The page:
After this shelter was 4.5km of downhill tarmac to Lake Piva, then another 4km of road to the most enormous dam that was quite dizzy-making to cross. At 220 metres high, the Mratinje Dam is one of the highest in Europe, and as I found out later (according to Wikipedia) featured in the 1978 file Force 10 from Navarone along with a very youthful Harrison Ford, although I'm not convinced it looks anything like the same dam.

Mratinje Dam

Anyhow, once I'd crossed the dam and hunted for the trail on the other side, I realised it headed up a tree-covered cliff with pretty serious fall potential. This proved quite a stressful hour so, clinging on to dog-rose and alder bushes, with no actual trail to speak of, other than the occasional red and white paint marks on trees.

Thankfully the angle eased at last, and the trail became easier beneath the pylons until it topped out onto an expansive plateau with rolling farm tracks. There wasn't much chance of finding water anywhere, but I filled a bottle from a rainwater tank beside a farm.

It was getting late, and I'd been cold and wet all day, and was keen to stop soon.  There was no suitable place for a tent as I walked along a hard stony forest track, but then I spotted a ruined building with intact roof.  It was far from ideal, but the real selling point was that it appeared completely dry inside.  There were no doors or windows, and on closer inspection I found the floor was covered with broken glass and dried cow-shit.  I thought for a moment "I can't sleep here" but looked outside at the relentless rain and realised I didn't have a option.

I took a piece of wood and scraped back the dried cow-shit and glass until I had a clear space to pitch the inner tent, then hung up my wet clothes although there was no chance they would dry out given how cold and damp it was.  For the second night in a row, I had a handful of salted nuts for my evening meal.

Luxury accommodation, Montenegro-style

Day 3 - Sušica Canyon (21st June)

Day 3 started off cold, damp and rainy. Much like Day 2.  

Ruined building shelter for the night
I was now "off the map" as far as my planning was concerned, but was fairly sure that if I headed south and east, I would end up at Nedajno to get access to the Sušica Canyon.  After a few hours wandering along misty minor roads, I did arrive at Nedajno, and to my surprise saw a house with a Nikšićko Pivo beer sign, selling food and drink.
Café in Nedajno
I certainly wasn't going to look this gift horse in the mouth, since it was the first eating establishment I'd seen in 3 days. However there didn't appear to be anyone around.  I checked the potato field round the back, and suddenly a lady appeared.  I couldn't understand what she was telling me, but eventually worked out that I should head round the back into the kitchen and hang my wet stuff up over the stove.  Meanwhile I dug out my Serbian phrase-book and managed to ask for bread, cheese and tea.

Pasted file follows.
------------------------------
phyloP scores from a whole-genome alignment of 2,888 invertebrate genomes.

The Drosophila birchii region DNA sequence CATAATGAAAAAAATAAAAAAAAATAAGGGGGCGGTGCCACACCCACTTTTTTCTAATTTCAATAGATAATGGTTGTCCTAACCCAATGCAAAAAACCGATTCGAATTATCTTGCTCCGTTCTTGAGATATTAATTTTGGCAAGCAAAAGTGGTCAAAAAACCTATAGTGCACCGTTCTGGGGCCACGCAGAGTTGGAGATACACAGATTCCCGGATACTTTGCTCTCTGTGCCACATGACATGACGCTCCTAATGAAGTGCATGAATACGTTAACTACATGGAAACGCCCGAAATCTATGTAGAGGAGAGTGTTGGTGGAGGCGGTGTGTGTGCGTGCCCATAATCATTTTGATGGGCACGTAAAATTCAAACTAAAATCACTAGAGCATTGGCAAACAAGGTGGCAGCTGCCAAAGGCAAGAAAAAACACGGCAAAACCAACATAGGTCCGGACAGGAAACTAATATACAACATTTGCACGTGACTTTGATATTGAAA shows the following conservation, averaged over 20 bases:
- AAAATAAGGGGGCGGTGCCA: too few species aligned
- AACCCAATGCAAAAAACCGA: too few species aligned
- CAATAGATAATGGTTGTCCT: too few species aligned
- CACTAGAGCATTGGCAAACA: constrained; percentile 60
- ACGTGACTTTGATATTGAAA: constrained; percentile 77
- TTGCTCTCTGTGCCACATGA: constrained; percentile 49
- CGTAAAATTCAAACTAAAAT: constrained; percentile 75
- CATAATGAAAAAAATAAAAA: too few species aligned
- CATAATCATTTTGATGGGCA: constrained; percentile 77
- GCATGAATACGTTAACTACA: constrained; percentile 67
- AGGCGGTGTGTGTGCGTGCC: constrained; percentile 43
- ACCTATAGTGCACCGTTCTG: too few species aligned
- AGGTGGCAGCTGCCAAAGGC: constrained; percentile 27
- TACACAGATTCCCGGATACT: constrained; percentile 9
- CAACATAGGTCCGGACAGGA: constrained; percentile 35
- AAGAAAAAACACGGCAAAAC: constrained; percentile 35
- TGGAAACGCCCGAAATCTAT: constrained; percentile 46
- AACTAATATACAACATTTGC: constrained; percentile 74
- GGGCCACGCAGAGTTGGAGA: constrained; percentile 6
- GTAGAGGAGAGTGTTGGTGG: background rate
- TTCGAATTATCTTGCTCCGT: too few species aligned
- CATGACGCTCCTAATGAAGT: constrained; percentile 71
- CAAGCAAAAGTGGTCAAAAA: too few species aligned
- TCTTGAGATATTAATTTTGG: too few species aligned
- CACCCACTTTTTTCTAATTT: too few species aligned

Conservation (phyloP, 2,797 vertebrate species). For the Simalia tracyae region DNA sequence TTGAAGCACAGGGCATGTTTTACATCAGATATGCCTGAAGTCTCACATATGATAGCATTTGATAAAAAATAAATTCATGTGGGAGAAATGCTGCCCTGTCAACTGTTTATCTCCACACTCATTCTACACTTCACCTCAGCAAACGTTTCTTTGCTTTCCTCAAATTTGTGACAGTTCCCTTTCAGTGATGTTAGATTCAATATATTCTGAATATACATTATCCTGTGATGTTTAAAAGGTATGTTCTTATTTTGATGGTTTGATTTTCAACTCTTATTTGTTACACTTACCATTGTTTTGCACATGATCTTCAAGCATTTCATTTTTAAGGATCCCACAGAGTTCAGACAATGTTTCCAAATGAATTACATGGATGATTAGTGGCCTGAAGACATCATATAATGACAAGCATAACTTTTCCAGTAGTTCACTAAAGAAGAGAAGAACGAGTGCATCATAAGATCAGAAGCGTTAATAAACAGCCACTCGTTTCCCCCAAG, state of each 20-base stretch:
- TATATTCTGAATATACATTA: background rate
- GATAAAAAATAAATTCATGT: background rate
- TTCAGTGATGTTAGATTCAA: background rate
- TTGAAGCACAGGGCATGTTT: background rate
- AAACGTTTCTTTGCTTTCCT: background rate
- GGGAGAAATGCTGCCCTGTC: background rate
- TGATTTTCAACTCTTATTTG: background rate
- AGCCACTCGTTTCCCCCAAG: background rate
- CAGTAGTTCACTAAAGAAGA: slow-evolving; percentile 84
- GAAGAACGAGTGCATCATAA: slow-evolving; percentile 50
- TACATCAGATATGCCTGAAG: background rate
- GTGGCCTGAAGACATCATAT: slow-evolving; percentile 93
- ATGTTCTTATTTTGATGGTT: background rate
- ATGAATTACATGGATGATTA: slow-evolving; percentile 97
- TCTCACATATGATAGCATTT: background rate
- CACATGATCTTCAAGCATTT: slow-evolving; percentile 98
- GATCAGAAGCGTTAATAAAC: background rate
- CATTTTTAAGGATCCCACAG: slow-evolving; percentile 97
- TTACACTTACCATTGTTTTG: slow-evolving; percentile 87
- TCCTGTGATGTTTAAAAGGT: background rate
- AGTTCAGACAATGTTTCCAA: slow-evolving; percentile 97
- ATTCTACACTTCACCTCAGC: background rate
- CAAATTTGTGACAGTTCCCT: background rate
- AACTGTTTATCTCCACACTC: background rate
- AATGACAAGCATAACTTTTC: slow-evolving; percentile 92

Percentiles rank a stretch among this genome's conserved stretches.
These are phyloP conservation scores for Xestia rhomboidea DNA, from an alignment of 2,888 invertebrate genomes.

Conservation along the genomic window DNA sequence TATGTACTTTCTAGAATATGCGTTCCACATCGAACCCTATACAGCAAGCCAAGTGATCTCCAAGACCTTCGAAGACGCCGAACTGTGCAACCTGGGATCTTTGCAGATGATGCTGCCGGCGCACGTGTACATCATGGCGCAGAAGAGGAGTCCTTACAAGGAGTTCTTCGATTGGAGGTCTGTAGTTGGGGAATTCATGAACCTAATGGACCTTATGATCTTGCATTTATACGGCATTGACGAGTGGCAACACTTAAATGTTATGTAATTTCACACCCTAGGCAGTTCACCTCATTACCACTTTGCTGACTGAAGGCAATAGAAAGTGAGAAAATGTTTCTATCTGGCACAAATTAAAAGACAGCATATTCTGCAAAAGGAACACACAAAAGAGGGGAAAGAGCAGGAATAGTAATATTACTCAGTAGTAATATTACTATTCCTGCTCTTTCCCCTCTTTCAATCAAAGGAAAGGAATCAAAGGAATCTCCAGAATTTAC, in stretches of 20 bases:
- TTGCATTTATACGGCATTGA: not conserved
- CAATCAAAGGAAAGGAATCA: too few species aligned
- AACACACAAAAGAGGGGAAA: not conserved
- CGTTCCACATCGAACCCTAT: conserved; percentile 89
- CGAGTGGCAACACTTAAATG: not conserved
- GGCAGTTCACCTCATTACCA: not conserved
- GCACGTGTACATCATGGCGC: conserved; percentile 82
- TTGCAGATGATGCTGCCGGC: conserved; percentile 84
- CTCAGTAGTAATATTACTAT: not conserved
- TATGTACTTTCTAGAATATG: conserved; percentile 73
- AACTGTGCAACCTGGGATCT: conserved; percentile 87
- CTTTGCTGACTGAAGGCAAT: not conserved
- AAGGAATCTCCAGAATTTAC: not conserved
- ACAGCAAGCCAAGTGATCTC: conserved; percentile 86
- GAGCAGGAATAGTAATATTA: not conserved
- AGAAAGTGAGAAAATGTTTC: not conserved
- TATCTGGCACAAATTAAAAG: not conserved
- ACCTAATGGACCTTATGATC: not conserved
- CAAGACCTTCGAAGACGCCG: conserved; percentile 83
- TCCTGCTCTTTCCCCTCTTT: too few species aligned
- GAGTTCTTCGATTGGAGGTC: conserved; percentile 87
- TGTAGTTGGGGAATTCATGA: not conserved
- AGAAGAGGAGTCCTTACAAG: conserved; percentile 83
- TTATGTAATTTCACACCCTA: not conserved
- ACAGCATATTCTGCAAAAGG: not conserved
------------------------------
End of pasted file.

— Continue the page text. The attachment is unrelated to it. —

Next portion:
хлеб , сир и чај
The other funny thing that happened was that as soon as the lady realised I was English, she phoned her daughter and handed me the phone. I thought her daughter might be in the village and about to pop round for a cup of tea, but it transpired she was in Pluzine, which is about 10 miles away, so I just asked her how the weather was, and if she thought it would improve for tomorrow. She told me I would be fine to climb Bobotov Kuk tomorrow, which I found reassuring.
Potato field at Nedajno

Leaving Nedajno
Leaving Nedajno, I felt much refreshed from sitting in the warmth and having my first proper bite to eat for 3 days.  I had imagined rough hiking trail would follow next into Sušica Canyon, so was surprised to find a brand new tarmac road, albeit strewn with fallen rocks from the unprotected cliff faces.

Road into Sušica Canyon

Wooded trail in Sušica Canyon

At the base of the canyon the trail levelled out, then slowly climbed through forest, before a steeper section to Škrčko Jezero and the Skrka Mountain Hut. I had no idea if the Skrka hut would be manned, or sell any provisions, or would even be open.  So I had more or less prepared myself for another night of camping.  However when the hut came into view, I could see smoke rising from the chimney and a horse outside, so I figured somebody must be around.

Skrka Mountain Hut
Horse keeping guard
Another night of luxury accommodation
Cold and basic inside the Skrka Hut
Spartan interior of Skrka Hut
There was guardian for the hut, but he didn't speak a word of English and promptly disappeared.  The main door didn't close properly, or at all, so it was bitterly cold inside.  I slept with all my clothes on, inside my sleeping bag, and with a blanket, and was still cold.

There was nothing to eat at the hut, so for the 3rd night in a row my evening meal consisted of a handful of nuts I'd bought in Glasgow before I left.

It was cloudy over Bobotov Kuk, but I was hoping the weather would improve tomorrow.

Day 4 - Bobotov Kuk (22nd June)

Bobotov Kuk 2523m is the highest mountain in the Durmitor and the highest mountain entirely within Montenegro.